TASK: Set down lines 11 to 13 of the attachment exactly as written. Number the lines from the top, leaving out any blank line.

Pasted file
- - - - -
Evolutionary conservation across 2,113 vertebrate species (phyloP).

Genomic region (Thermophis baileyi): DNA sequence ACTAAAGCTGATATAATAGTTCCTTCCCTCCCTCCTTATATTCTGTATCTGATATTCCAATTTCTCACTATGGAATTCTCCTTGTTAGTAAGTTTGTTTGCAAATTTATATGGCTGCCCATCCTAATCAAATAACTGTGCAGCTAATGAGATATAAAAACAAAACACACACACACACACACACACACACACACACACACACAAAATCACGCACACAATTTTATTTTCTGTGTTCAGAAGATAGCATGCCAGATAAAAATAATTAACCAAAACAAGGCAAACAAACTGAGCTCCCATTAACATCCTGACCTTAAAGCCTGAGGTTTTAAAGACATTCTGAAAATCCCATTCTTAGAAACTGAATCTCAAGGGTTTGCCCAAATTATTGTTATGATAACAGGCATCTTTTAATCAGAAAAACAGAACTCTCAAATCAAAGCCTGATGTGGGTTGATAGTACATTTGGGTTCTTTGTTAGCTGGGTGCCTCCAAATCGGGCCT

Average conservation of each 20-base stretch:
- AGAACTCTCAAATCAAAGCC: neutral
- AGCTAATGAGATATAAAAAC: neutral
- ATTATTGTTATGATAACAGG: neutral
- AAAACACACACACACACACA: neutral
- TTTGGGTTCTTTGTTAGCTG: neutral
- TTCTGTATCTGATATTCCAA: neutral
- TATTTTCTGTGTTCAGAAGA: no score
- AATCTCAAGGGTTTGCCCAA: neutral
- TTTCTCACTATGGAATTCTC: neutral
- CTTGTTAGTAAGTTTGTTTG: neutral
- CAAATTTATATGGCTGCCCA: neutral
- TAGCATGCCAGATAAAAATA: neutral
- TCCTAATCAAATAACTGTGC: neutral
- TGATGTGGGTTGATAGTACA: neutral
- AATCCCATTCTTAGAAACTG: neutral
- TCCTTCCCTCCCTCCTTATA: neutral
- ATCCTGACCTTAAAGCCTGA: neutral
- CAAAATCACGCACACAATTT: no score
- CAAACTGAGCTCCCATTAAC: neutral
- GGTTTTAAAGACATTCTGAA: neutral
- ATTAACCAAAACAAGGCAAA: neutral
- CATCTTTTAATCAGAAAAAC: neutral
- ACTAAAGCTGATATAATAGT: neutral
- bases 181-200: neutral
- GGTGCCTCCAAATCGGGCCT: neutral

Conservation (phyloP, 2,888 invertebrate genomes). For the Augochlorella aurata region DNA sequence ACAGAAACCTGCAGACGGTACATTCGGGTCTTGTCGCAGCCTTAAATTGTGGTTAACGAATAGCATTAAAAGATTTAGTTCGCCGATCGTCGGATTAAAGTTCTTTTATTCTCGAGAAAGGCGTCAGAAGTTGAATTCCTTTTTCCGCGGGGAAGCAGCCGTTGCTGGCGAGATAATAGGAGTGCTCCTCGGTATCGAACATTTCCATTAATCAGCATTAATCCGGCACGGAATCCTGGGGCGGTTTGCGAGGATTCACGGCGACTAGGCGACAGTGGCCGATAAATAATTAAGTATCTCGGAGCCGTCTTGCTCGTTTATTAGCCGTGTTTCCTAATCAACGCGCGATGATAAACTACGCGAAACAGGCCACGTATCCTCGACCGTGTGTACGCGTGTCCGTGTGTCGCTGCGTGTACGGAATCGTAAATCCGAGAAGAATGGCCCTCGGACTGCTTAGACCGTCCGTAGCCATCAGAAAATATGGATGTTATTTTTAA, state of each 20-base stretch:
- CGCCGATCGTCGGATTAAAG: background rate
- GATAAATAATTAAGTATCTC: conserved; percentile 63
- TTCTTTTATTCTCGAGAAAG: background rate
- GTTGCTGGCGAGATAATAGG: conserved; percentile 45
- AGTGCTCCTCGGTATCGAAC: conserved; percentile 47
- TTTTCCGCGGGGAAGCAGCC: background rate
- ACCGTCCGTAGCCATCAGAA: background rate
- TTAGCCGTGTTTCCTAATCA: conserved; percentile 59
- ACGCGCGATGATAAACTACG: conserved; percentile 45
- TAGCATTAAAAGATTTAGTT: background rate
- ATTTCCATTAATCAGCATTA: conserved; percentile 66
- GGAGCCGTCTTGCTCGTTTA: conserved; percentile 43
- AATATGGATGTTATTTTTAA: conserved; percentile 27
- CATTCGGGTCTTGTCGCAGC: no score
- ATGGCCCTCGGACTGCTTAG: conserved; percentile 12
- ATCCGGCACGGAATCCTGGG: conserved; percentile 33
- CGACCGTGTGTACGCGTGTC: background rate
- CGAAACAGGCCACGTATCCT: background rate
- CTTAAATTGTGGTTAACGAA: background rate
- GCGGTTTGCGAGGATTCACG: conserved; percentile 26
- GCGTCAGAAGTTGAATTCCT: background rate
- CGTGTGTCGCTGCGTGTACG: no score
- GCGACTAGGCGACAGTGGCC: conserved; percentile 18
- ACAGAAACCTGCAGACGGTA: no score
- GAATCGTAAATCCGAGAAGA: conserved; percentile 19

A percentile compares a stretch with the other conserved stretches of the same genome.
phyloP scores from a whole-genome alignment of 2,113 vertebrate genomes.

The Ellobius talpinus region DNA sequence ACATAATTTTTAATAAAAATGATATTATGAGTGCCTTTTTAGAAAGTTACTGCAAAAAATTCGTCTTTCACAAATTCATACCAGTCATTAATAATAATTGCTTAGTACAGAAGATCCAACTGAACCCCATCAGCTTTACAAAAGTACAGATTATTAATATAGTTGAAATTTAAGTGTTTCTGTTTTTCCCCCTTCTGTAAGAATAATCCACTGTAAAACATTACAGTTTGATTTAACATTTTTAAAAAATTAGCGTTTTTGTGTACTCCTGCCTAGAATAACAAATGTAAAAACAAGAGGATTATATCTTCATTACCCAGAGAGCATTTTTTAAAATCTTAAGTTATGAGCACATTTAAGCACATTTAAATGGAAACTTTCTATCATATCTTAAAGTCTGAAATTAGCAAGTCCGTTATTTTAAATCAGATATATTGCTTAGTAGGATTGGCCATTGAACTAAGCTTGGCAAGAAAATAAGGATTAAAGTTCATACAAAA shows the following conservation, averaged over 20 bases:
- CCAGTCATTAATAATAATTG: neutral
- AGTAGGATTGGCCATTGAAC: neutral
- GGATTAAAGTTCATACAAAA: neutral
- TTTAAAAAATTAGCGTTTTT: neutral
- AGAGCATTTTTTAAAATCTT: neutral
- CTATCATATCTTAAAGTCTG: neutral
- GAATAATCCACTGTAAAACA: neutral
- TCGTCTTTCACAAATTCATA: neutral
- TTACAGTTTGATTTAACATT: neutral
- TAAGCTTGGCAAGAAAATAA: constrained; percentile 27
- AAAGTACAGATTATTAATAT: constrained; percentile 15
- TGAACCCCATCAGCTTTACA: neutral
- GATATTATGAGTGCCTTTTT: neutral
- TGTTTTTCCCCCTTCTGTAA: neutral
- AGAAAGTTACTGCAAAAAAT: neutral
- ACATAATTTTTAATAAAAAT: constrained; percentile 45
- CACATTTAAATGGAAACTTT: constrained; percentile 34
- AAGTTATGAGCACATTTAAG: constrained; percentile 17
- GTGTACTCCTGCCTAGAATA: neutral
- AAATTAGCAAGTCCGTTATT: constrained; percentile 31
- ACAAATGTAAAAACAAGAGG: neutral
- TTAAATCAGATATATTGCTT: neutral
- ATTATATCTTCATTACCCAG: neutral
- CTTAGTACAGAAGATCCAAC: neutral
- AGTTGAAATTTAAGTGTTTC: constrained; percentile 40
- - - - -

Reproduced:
- AATCTCAAGGGTTTGCCCAA: neutral
- TTTCTCACTATGGAATTCTC: neutral
- CTTGTTAGTAAGTTTGTTTG: neutral